"We feel for ourselves and the public that the harbor is in danger. And we think it needs to be preserved, for everyone," Clark said.
Reach Katherine Tam at 510-262-2787 or firstname.lastname@example.org.
· View a slide show of photos from the Point San Pablo Yacht Harbor at www.ContraCostaTimes.com
· To learn more about the Point San Pablo Preservation Society, go online to www.pointsanpablo.org
FOR IMMEDIATE RELEASE
Point San Pablo Preservation Society
Robert Edney, President
Imminent Loss of Local Treasure
May 26, 2009, Richmond, CA
Take a wrong turn…you might think you’re lost, but – instead -- you just might find yourself at “Lost Harbor”. It happens. People exit off of the last Westbound 580 off-ramp before the bridge and wind their way out to Point San Pablo Yacht Harbor, nicknamed “Lost Harbor”. If you’re lucky enough to make such a journey, you’ll be taken by complete surprise and most likely delighted by your discovery.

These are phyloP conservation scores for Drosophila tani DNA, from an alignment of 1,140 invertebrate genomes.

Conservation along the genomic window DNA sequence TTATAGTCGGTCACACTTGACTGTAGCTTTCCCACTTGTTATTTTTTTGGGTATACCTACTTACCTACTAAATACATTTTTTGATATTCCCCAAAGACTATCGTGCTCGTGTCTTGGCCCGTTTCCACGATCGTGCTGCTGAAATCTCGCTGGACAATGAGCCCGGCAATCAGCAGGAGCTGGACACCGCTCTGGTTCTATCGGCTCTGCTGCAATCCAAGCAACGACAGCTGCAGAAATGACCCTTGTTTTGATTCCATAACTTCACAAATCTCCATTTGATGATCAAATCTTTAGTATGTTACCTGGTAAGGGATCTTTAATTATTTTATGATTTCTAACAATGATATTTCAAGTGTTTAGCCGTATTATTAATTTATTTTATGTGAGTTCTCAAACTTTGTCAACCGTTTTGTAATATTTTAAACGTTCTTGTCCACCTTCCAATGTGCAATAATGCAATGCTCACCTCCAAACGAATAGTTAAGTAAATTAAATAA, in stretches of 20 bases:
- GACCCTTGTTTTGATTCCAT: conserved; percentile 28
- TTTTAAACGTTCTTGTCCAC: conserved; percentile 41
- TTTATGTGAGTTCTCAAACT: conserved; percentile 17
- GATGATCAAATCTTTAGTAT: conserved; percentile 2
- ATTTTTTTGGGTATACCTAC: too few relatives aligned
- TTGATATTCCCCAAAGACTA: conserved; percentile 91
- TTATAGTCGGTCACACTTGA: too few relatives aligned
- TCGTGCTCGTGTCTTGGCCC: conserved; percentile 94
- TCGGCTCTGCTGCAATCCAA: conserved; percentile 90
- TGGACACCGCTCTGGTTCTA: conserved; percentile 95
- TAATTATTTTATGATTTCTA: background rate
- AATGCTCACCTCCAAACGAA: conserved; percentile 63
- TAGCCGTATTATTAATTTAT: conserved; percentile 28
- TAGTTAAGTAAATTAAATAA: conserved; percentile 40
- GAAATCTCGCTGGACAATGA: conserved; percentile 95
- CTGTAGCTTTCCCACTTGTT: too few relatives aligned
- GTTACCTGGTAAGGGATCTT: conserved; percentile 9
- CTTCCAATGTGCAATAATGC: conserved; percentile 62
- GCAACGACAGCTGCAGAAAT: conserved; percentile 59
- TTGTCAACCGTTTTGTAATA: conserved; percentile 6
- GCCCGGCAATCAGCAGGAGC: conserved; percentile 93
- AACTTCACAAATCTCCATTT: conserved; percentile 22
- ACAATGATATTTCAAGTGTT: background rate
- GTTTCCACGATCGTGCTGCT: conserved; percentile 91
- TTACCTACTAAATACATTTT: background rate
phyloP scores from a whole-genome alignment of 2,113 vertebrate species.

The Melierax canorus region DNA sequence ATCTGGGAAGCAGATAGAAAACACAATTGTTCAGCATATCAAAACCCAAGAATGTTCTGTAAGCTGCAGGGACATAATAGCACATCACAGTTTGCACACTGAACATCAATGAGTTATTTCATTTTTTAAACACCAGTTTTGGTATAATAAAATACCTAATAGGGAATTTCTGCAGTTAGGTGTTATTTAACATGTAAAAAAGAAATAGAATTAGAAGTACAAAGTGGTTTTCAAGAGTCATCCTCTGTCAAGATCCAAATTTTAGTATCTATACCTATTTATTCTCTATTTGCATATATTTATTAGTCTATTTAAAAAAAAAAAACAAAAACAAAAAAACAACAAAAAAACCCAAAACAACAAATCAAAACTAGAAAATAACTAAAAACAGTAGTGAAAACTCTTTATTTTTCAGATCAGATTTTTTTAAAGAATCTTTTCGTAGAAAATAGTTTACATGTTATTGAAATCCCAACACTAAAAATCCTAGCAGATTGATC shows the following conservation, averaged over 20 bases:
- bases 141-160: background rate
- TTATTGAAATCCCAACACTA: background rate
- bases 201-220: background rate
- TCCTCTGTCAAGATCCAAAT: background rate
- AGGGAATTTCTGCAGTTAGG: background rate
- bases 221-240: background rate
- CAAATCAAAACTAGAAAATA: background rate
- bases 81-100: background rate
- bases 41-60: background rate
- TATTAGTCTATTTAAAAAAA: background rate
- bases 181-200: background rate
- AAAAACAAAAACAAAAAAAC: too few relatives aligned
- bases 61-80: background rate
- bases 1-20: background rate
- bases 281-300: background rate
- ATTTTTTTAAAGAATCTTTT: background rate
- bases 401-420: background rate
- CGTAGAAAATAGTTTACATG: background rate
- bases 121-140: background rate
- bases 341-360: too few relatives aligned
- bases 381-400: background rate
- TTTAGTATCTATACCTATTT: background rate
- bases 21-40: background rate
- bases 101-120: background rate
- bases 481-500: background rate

Situated over the hill, on the far side of Chevron, this quaint little paradise is not just a harbor, but also a community of people. This small village of floating homes and boat dwellings is nestled along the Richmond seashore, amidst a scene of days long passed. You have found yourself at Point San Pablo Yacht Harbor, long time home to approx 50 people, many low-income or retired. The Harbor is also a recreational marina, offering – once rehabilitated – slips for 212 boats.
But there is trouble in paradise…the owners of this special property want to sell, and eager investors -- including a neighboring giant -- are fast advancing. This could close the harbor and all of Point San Pablo to the public forever, or transform this quaint jewel into an exclusive rich man’s playground.
The Point San Pablo Preservation Society has been formed to both bring this issue to the public’s attention and to partner with city agencies and environmentally concerned non-profits to purchase and save this historical area for the future use of all people. Current permits call for significant, park-like public access, including boating, fishing, picnicking, hiking and more with over 45,000 square feet permanently dedicated to public use. All this may be lost as time is running out rapidly.